"[T]his load curtailment shifted the entire risk from what should have been on a retail segment back to a generation segment, because of its linkage to the fuel supply challenge on particularly natural gas," Vistra President and CFO James Burke said Feb. 26. "And that's where we were long. We had an ability to capture this, but you're long if you get the fuel. If you don't get the fuel, you're short."
Morgan's comments joined other executives of power providers and investor-owned utilities who have been calling for market reforms in Texas since the crisis.
"I still believe the basic tenets of a very good market are here," Morgan said, adding that reserves have to be "in my mind, the number one emphasis."
"But I also think that we have to take a hard look at the balance between ... the competitive markets and reliability," the CEO said. "And I think that puts a lot of things on the table. [It] could be potentially greater reserves that ERCOT has to acquire in order to maintain the system. It could be a capacity market. I know that that may be blasphemy to some in Texas, but I think it has to be on the table."
Exelon Corp. President and CEO Christopher Crane said the future of the company's fleet and retail business in Texas could depend on potential electricity market changes.
"[Y]ou don't get compensated to do what we've done in other jurisdictions hardening the plants that have not only penalties but capacity payments that allow you to make those investments," Crane said on a Feb. 24 earnings call. "We want to participate in a market that's designed to not only protect the consumers ... but allow[s] us to make the investments and operate our plants safely and reliably."
NRG has yet to disclose its financial impact from the February blackouts and price spikes. The company pushed the planned release of earnings results to March 1.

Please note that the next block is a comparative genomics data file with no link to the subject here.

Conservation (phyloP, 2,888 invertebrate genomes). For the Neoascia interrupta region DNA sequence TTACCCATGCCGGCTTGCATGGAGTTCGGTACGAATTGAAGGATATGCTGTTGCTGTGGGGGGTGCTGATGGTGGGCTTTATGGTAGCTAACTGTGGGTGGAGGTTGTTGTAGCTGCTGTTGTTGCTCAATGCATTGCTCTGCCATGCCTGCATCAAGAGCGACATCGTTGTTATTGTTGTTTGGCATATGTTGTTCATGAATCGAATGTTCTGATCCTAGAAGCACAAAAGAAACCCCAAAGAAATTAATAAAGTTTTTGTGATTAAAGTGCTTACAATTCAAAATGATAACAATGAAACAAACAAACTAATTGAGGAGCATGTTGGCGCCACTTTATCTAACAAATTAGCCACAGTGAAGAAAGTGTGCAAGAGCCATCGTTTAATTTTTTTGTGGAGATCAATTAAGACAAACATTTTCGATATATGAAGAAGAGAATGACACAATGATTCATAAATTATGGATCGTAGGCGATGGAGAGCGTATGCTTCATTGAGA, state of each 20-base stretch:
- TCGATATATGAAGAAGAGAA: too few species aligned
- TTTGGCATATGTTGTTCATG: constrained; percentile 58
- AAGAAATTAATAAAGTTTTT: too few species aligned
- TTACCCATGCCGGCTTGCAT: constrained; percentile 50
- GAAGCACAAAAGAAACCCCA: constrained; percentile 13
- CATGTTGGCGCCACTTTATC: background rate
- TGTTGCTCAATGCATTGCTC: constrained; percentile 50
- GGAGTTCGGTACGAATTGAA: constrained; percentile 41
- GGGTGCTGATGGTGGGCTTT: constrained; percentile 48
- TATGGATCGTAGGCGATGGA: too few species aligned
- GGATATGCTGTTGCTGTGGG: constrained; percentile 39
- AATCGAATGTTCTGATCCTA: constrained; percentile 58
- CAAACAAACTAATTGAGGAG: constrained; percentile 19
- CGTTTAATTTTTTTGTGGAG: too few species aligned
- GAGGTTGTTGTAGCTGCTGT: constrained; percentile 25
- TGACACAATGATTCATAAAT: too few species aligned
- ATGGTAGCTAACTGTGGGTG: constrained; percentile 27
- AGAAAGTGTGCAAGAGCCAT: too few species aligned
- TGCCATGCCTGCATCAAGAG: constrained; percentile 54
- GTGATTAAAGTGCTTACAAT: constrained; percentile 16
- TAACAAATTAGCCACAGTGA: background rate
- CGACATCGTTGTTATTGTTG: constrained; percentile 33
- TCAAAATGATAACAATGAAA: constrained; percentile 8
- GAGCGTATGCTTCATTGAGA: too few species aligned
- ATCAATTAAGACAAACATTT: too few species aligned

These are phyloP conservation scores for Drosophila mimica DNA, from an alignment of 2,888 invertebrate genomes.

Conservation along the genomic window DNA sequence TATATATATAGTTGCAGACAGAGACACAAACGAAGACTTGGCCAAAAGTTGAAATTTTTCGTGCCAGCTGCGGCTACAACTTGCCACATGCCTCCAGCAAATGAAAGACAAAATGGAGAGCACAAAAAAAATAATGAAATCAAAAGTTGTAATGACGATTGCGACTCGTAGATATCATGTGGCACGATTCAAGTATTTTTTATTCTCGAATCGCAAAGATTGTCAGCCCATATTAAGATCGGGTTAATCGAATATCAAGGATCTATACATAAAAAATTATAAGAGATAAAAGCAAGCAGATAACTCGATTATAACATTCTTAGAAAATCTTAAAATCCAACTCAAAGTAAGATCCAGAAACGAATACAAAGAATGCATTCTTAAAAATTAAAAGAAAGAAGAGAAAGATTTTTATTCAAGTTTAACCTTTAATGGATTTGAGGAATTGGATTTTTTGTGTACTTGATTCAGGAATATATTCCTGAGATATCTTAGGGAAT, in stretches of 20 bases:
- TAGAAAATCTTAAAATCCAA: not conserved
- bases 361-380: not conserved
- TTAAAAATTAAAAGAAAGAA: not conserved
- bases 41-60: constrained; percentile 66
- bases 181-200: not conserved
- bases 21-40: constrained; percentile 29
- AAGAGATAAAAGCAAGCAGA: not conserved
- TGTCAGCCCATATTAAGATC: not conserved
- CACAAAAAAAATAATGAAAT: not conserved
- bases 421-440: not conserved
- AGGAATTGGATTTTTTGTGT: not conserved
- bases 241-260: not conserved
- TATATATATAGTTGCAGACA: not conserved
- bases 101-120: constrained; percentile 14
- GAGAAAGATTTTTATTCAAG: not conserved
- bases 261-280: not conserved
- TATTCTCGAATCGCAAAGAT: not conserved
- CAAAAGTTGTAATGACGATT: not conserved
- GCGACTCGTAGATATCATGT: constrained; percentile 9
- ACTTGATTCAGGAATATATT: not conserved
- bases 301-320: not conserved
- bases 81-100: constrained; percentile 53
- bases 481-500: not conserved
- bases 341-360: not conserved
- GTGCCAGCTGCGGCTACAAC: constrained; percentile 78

"The bigger picture ramifications cannot be ignored that the agencies and investors are likely to give up on viewing this as an [investment-grade] sector," CreditSights analyst Andrew DeVries wrote in a Feb. 26 research report.
The analyst noted that "commodity price risk is one thing" and can be addressed at Vistra with low leverage.
"Adding in completely unknown volume risk with plant availability risk that combined can flip one from a seller of the commodity to a buyer of the commodity is an entirely different and larger risk," DeVries wrote.
CreditSights on Feb. 23 downgraded NRG bonds to "underperform" from "market perform" based on concerns about the company's recent performance and lack of transparency.
NRG, headquartered in New Jersey, operates more than 10,000 MW of coal, gas and nuclear generation in Texas, according to S&P Global Market Intelligence data.
Unit 1 at the company's 2,560-MW South Texas Project, a nuclear plant, was believed to have been offline for two days during the historic weather event.
Meanwhile, Vistra was seen as a "clear beneficiary" from the market movement, with the company reported to be offering to take on customers from other retailers in Texas and signaling that its retail customers were largely unscathed by price spikes.
"It's an unfortunate thing because billions of dollars changed hands in a week," Morgan said. "People are going to go out of business over it. And I think people are going to try to see what they can do to change the playing field."